John McCain has gotten himself into trouble with many of those independent liberals who cottoned to him because of his character: his patent honesty, his bravery, his idealism. And he has gotten himself into trouble for a few words, and these are, "the Constitution established the United States of America as a Christian nation." Jon Meacham, the editor of Newsweek and a scholar who writes very well, has taken McCain to task on the op-ed page of Sunday's Times, arguing precisely that the Constitution does no such thing. Meacham is correct.
But it is something one cannot say of the Declaration of Independence which three times in the text avers to Christian faith, and to Christian faith for there was no other. The first allusion is to "Nature's God," referencing an expansive definition of the deity, though one short on specific dogma. The last asserts that the 56 signers possess a "firm reliance on the protection of divine Providence." The second is not a hint or an intimation but an affirmation of the belief that "all men...are endowed by their creator with certain unalienable Rights." It is the most important statement about God because on it rests the entire justification of the revolution itself.
So the Constitution does not establish a Christian nation. But the Declaration and the Constitution emerge from a Christian society in whose states and their defining documents is often doctrinal argument, religious doctrinal argument. Now, Meacham tells us that at George Washington's 1789 inauguration in New York, Hazan Gershom Seixas of Shearith Israel, the Spanish and Portuguese Synagogue, the first (founded in 1654) and still flourishing Jewish congregation in America, was an honored guest. This tells us little. From state to state, in Massachusetts and Connecticut, Virginia and South Carolina, different formulae were employed to establish one church or another, or to make arrangements whereby two churches could co-exist, though not a third.
There was discrimination against Catholics and (less) against Jews. But ferocity ran through the intra-Puritan world, and it expressed itself in politics.
Perry Miller was one of those legendary Harvard professors of the American mind when I came there in 1960. (The others were Samuel Eliot Morison and F.O. Matthiessen, but "Matty" was already dead, having committed suicide when the McCarthyites and the Boston Herald went after him for...well, nothing that should have interested them.)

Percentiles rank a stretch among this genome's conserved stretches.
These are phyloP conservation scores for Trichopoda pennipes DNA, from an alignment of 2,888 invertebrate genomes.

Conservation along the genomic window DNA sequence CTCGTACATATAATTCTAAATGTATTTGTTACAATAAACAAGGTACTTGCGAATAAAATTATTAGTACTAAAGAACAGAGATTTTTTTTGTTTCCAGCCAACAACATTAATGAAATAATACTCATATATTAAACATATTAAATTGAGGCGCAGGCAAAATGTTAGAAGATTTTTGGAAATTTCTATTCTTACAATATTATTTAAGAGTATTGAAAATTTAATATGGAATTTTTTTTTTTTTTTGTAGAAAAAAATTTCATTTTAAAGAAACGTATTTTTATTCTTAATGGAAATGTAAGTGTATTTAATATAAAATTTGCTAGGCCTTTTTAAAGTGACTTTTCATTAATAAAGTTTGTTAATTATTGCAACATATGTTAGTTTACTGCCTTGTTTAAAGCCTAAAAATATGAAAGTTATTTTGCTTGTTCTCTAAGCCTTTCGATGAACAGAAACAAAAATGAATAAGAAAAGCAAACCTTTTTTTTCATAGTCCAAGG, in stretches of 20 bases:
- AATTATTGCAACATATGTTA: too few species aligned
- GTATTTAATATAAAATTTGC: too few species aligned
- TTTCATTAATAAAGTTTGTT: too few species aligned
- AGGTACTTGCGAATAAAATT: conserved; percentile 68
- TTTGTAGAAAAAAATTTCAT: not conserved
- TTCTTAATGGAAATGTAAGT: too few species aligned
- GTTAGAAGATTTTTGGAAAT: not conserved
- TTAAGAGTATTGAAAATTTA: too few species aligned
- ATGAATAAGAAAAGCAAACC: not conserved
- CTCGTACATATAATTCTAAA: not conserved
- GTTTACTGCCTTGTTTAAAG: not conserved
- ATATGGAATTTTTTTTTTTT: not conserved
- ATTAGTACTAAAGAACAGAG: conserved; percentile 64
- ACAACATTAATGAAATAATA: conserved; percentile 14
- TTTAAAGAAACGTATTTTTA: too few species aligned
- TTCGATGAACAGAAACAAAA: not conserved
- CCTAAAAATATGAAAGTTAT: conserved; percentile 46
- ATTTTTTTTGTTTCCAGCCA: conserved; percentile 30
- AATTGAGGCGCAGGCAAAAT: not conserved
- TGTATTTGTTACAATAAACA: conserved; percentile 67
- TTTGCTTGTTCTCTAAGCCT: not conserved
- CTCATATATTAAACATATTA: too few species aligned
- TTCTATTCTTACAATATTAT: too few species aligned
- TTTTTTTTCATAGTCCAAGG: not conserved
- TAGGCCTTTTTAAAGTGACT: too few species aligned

A collection of Miller's essays, Nature's Nation, was published after he died. He makes clear that the most absorbing intellectual and political conflict of the early era of the American nation was the one around God, a conflict of intensity that only could arise among believers. A similar book of his, Errand Into the Wilderness , makes a comparable point. The life of the mind in America was about God, even when it focused on slavery. Christianity of several varieties were the integral stuff of our society. Hillary Clinton reminds me of my readings in social action Methodism. Barack Obama of social action congregationalism. There is nothing wrong with recognizing that our past is a Christian past and that our future, or at least some of it, will be a Christian future.
I am, as my readers could not fail to know, a deeply committed Jew, not quite observant but with a burdened conscience for that. I do pray but off and on. I am constantly concerned about Jewish meaning in my life and in the life of my family. I read, write and speak Yiddish...fluently. My Hebrew is woefully deficient. I am also a Jewish nationalist. And an American patriot.
I am not troubled at all by the Christian roots and the Christian vectors of our nation. "Only in America," said my mother who came here from Levertov (near Lublin) in 1934...and said also my great aunt who came here, also from Levertov, in 1890 and who died in 1980 at the age of 107, still healthy. It is true: only in America, for those who came here freely. And, God willing, soon also for the descendants of those who came here in chains.
When I was a child, in the second grade in my public school in The Bronx, I played "the little star of Bethlehem" in the Christmas pageant. My Jewish roots were not shaken, and certainly not uprooted. All of my teachers, I think, were Catholic and they thought I was smart. They encouraged me.
So surely McCain is wrong philosophically and factually in saying that the Constitution established the United States as a Christian nation. But we are largely a Christian society, and ever more largely a tolerant Christian society. Aside from all of our rights which were guaranteed in the beginning because the polity believed that they were anchored in the will of Providence, many of our best traits survive and grow because we believe -- some of us only metaphorically -- that they are shaped by the Creator.